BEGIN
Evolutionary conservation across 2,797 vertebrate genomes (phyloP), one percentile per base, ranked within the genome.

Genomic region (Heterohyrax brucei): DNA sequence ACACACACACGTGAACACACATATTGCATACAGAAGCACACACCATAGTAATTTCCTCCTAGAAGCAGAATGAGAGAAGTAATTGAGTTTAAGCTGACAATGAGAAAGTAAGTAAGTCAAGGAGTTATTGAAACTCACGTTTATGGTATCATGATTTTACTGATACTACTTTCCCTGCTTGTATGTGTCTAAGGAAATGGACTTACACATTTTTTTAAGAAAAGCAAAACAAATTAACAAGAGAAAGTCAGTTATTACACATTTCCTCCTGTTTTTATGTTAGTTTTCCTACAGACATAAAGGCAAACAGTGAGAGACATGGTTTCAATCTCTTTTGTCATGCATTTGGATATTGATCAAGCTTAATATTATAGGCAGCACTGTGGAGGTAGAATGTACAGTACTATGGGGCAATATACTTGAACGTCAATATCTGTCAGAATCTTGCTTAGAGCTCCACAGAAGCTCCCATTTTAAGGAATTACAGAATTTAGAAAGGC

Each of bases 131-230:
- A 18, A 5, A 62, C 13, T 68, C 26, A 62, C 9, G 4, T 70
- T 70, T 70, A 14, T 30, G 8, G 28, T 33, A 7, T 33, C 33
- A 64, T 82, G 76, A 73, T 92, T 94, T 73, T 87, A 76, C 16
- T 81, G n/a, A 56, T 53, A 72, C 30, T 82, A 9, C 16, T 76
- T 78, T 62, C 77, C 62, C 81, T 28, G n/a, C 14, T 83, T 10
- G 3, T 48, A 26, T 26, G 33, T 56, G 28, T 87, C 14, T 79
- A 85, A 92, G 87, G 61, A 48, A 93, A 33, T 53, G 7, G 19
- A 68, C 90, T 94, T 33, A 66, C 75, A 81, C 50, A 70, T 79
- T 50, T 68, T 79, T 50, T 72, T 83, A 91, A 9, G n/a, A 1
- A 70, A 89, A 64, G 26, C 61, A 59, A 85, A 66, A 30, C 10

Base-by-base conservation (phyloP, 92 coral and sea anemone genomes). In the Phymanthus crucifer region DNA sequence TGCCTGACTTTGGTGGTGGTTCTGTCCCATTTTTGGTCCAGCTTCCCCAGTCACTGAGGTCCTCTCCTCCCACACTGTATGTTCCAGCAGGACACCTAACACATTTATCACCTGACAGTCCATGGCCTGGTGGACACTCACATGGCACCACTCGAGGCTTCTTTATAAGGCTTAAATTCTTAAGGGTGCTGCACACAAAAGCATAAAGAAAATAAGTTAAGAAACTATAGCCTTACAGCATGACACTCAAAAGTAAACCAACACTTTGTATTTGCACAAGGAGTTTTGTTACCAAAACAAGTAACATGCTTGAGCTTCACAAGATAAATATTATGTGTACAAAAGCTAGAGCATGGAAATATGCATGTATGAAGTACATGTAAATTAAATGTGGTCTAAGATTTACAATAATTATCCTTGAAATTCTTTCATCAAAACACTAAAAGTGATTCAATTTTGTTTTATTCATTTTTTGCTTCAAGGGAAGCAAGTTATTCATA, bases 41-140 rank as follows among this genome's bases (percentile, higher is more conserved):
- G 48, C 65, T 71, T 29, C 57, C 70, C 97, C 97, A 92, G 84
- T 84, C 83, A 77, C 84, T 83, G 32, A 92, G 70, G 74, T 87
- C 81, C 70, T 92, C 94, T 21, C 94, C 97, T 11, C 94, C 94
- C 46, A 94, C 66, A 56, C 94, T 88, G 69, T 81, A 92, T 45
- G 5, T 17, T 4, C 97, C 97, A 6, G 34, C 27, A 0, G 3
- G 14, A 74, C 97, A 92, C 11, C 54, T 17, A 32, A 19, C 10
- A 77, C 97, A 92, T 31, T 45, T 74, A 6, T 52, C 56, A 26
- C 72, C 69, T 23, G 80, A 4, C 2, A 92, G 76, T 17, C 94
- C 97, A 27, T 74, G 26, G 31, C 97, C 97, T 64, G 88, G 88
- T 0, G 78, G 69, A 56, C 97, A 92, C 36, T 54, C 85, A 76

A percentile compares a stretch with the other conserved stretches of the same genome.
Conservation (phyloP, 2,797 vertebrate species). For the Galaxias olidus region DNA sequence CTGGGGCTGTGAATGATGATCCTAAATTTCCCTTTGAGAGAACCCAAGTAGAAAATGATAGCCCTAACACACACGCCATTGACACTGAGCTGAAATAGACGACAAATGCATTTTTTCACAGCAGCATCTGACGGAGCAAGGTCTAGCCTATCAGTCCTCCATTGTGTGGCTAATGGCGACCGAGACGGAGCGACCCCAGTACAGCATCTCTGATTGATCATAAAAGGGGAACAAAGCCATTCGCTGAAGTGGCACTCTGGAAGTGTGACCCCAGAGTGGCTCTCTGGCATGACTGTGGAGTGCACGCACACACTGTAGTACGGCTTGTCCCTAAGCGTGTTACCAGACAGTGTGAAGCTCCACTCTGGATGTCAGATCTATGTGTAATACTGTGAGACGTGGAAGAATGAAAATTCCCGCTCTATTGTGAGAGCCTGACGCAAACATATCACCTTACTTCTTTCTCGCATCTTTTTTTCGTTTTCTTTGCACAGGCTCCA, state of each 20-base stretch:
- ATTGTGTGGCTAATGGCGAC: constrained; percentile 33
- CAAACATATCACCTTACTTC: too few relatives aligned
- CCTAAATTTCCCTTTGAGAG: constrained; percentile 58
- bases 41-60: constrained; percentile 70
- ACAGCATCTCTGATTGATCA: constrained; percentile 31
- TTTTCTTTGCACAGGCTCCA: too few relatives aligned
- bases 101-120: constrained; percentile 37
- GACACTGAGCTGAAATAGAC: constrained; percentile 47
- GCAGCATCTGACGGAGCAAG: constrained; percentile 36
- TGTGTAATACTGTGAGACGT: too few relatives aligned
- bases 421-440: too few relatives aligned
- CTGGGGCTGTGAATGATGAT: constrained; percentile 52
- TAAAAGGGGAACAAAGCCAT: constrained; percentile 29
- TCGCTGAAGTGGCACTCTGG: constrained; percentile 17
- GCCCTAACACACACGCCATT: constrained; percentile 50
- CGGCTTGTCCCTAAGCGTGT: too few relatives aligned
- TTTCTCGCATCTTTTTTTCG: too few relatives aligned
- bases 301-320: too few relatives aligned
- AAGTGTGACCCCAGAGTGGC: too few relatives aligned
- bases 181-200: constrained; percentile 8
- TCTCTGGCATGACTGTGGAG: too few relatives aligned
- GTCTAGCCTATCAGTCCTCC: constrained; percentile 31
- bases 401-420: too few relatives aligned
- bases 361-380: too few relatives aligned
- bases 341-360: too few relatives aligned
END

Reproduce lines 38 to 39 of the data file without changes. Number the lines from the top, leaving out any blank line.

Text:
- CTGGGGCTGTGAATGATGAT: constrained; percentile 52
- TAAAAGGGGAACAAAGCCAT: constrained; percentile 29